The student voice of Washington State University since 1895

The Daily Evergreen

The student voice of Washington State University since 1895

The Daily Evergreen

The student voice of Washington State University since 1895

The Daily Evergreen

DGLA could cause nematodes to become infertile.

Fatty acid-induced cell death may fight cancer

DAVID HUTNER, Evergreen reporter September 16, 2022

Researchers at WSU seek to better understand the mechanisms of ferroptosis, a programmed cell death process dependent on iron, and how it can be triggered by polyunsaturated fatty acids. The fatty acid-induced...

Biofilm granules like the ones pictured here contain extracellular polymeric substances that act as glue to hold bacteria — and soil — together.

Researchers strengthen soil using environmentally-friendly bacterial ‘glue’

EMMA LEDBETTER, Evergreen news editor July 14, 2021

Slimy layers of bacteria called biofilms can act as an environmentally-friendly glue to improve the strength of soil, according to a WSU study published in the journal Biofilm.  Biofilms occur when...

This image, which appears in the study manuscript, shows the physical differences between freshwater and toxin-adapted Atlantic molly. Toxin-adapted fish have larger heads and gills as adaptations to the oxygen-deficient water.

Study finds epigenetic modifications last multiple generations in toxin-adapted fish

EMMA LEDBETTER, Evergreen news editor July 2, 2021

WSU researchers found in a study that epigenetic modifications for fish living in toxic hydrogen sulfide-rich water can last for two generations after being moved to fresh water.  DNA itself — through...

Scott Harper, WSU assistant professor of virology, examines diseased cherries, which can be small and bitter.

WSU tree researchers attempt to prevent Little Cherry Disease

EMMA LEDBETTER, Evergreen news editor August 28, 2020

WSU scientists and cherry growers are finding new ways to prevent Little Cherry Disease, an infection that spreads between trees and can significantly decrease fruit yield.  When a tree growing fruit...

Scientists do not fully understand how bats have so many viruses that can spill over to humans, a WSU researcher says. When humans contract a virus from bats, it can cause disease and death.

Bats must be studied more to understand transmission of viruses, researchers say

CHERYL AARNIO, Evergreen reporter July 20, 2020

In a literature review, WSU researchers determined bats must be studied more. This is because scientists do not know enough about how to lessen the threats they pose to human health.  When bat viruses...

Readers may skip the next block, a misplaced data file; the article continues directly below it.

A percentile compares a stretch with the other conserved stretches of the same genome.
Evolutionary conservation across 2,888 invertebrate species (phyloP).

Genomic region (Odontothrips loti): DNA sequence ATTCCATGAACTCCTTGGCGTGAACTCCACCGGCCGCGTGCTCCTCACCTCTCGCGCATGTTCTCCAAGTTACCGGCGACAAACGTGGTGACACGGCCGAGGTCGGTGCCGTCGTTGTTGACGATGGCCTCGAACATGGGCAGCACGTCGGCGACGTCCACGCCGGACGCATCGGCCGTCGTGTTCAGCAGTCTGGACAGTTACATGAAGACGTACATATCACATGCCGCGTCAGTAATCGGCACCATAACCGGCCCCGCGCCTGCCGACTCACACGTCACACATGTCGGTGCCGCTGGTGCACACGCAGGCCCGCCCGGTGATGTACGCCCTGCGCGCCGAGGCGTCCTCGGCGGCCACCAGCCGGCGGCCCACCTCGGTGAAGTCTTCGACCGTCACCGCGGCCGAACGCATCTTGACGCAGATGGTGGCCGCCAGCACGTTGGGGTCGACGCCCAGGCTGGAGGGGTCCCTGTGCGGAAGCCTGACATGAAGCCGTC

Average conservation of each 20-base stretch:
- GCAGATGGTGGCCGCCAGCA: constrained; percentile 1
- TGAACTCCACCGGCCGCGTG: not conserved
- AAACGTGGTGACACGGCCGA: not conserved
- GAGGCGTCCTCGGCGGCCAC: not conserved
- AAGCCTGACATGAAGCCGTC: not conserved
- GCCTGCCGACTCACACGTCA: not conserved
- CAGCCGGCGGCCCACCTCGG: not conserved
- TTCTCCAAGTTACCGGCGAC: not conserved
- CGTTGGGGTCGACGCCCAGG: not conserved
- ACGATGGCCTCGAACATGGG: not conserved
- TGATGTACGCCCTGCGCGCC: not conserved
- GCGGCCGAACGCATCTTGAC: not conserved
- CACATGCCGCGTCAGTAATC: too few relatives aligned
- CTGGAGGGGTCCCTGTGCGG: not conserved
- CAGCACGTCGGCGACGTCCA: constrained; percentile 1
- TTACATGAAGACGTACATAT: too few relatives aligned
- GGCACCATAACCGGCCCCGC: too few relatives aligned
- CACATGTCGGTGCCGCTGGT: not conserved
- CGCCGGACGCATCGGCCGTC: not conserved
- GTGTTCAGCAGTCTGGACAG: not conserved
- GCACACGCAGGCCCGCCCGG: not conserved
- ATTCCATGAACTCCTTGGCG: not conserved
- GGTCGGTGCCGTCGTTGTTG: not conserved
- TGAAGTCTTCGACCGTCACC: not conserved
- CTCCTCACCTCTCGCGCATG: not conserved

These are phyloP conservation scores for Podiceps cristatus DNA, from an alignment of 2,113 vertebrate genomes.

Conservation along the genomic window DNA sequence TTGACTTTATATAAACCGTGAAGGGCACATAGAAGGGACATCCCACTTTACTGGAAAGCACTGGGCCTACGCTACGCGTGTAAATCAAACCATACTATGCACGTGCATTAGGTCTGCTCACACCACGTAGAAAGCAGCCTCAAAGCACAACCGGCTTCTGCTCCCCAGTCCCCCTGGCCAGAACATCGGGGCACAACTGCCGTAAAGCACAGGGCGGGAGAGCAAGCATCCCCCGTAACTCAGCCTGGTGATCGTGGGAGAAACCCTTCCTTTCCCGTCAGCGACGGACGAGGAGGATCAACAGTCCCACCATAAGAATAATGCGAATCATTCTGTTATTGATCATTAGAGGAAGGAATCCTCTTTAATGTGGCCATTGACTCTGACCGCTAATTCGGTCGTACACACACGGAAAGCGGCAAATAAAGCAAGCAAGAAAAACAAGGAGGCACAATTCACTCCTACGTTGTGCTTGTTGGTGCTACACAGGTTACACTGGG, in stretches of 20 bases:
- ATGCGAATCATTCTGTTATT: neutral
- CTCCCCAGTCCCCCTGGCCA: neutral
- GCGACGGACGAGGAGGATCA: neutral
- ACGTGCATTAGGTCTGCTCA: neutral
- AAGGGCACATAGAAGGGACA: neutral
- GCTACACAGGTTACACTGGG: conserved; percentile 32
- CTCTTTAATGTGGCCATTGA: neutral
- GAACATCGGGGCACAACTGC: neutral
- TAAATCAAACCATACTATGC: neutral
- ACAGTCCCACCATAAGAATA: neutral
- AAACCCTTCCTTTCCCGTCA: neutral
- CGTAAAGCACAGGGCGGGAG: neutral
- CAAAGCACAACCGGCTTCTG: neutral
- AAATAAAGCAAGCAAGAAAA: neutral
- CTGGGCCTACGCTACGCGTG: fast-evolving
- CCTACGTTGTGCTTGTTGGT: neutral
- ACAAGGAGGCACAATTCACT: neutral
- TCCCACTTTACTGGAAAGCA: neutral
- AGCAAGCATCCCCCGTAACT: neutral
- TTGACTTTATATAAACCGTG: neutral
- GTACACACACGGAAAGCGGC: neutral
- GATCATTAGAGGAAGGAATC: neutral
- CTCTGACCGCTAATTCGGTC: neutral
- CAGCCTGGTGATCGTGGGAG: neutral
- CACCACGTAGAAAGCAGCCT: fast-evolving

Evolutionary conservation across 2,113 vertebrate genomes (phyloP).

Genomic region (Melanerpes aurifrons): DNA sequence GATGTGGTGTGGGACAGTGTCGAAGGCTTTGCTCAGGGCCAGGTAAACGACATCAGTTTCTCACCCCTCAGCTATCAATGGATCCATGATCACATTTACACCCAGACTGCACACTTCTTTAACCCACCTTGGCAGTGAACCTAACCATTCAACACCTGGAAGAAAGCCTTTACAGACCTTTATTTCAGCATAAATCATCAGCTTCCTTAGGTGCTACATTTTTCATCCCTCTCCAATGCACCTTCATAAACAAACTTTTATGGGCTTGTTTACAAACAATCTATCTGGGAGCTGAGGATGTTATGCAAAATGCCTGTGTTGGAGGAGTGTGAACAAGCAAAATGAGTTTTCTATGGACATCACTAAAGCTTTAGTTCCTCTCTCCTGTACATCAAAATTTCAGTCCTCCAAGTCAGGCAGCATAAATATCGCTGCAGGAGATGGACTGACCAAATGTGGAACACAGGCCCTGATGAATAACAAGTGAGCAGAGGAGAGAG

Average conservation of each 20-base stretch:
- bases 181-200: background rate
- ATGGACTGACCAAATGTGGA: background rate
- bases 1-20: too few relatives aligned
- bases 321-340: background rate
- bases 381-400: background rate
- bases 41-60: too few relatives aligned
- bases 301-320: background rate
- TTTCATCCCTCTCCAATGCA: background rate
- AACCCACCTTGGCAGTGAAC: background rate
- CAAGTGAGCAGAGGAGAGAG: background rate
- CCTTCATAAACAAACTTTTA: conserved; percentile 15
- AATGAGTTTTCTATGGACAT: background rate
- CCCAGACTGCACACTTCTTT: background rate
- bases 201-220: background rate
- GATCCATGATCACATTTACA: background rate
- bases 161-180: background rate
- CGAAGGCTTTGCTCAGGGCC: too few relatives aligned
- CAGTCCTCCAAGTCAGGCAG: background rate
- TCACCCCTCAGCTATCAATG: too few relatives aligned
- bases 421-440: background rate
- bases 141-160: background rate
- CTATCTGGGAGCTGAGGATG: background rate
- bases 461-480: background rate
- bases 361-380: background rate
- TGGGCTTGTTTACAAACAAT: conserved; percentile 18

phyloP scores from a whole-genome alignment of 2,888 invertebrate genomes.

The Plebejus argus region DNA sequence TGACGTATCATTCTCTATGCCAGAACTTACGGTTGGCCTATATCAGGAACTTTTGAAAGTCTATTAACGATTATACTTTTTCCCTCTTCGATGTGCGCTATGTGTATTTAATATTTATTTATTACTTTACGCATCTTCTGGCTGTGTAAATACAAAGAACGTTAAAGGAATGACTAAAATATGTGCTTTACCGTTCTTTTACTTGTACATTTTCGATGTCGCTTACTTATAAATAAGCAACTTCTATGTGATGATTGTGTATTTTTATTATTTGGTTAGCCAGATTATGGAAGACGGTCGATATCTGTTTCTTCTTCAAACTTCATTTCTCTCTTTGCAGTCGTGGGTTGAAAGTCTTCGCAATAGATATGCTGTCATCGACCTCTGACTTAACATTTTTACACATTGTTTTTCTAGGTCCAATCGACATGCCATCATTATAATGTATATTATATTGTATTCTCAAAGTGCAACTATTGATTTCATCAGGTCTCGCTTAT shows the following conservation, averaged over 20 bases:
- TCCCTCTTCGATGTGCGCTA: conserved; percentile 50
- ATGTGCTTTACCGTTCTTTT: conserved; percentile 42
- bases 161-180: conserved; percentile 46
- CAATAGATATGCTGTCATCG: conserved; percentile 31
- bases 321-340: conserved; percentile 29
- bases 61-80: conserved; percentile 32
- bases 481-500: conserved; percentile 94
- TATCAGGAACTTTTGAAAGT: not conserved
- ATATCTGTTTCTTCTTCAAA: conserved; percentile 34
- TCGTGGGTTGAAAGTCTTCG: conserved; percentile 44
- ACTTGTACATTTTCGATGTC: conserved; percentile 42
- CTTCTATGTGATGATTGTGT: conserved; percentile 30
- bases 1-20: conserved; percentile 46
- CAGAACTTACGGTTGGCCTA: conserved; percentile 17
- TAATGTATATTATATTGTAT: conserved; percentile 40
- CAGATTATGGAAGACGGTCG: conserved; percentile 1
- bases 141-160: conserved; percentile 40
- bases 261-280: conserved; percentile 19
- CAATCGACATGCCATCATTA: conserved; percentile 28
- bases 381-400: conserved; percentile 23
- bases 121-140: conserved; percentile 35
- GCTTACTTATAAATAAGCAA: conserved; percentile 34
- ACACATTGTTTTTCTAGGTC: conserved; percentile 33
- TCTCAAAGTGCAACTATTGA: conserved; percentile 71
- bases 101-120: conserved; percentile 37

Roberta O’Connor, associate professor in WSU’s Department of Veterinary Microbiology and Pathology, extracts shipworms from wood in the Philippines. Shipworms contain bacteria that produce useful compounds for drugs.

Bacterial compound may treat entire class of parasites

EMMA LEDBETTER, Evergreen news editor July 3, 2020

A compound produced by bacteria in shipworms may help WSU researchers create a drug treatment for a class of parasites called apicomplexans.  “This is the only drug we know of that targets this whole...

Porismita Borah, associate professor of strategic communications in WSUs Edward R. Murrow College of Communication, helped with a study on usage of certain language in ads.

Wording of vaccine ads matter, WSU alumna says

BRADLEY GAMBLE, Evergreen reporter June 15, 2020

Words matter for any organization trying to reach an audience. The same goes for vaccine ads, according to a new WSU study. A recent WSU alumna and an associate professor conducted the first experimental...

The animal rights organization cites three public records reports from the USDA where, according to PETA, there have been violations of the Animal Welfare Act. One report involves three bighorn sheep.

WSU urged to cease animal testing

MADYSEN MCLAIN, Evergreen roots editor April 8, 2020

The animal rights organization People for Ethical Treatment of Animals (PETA) sent a letter to WSU President Kirk Schulz on April 1 urging the university to stop animal testing amidst the COVID-19 pandemic. Shalin...

MAPS supports minority students in pre-health

MAPS supports minority students in pre-health

JOEL KEMEGUE, Evergreen mint editor April 7, 2020

The Minority Association for Pre-Health Services, or MAPS, focuses on helping all students of color in pre-health. Members of the club, which runs under the Health Professions Student Center, do not...

Sylvia Omulo, clinical assistant professor at the Paul G. Allen School for Global Animal Health at WSU, reflects on Thursday on her time in Kenya. She works to raise awareness on seeking medical treatment before resorting to antibiotics.

Antibiotics fail against resistant germs

JAKOB THORINGTON, Former Evergreen reporter February 26, 2020

Growing up in Kenya, Sylvia Omulo had two guarantees: falling and infectious diseases. “I really liked to play,” she said. “Some of my favorite games involved speed and falling was a consequence...

Engineering bacteria could reduce the need for human-made fertilizers. Controlling nitrogen in bacteria can help plants.

Bacteria can be used to make nitrogen

TJ YOCKACHONIS February 25, 2020

Some bacteria transform nitrogen in the air, which is useless to all life, into useful nutrients for plants and animals.  The importance of these “nitrogen-fixing” bacteria was the focus of...

Unusual floral aromas are found in red wines when the grapes used to make the wine have been exposed to cold snaps in the early fall. This causes frozen leaves to stick to grape clusters which often end up harvested and bottled.

Frozen leaves cause unusual taste in red wine


Unusual floral notes found in red wines are caused by frozen and dead leaves, according to a WSU professor.  Jim Harbertson, associate professor of enology for WSU’s Wine Science Center, specializes...

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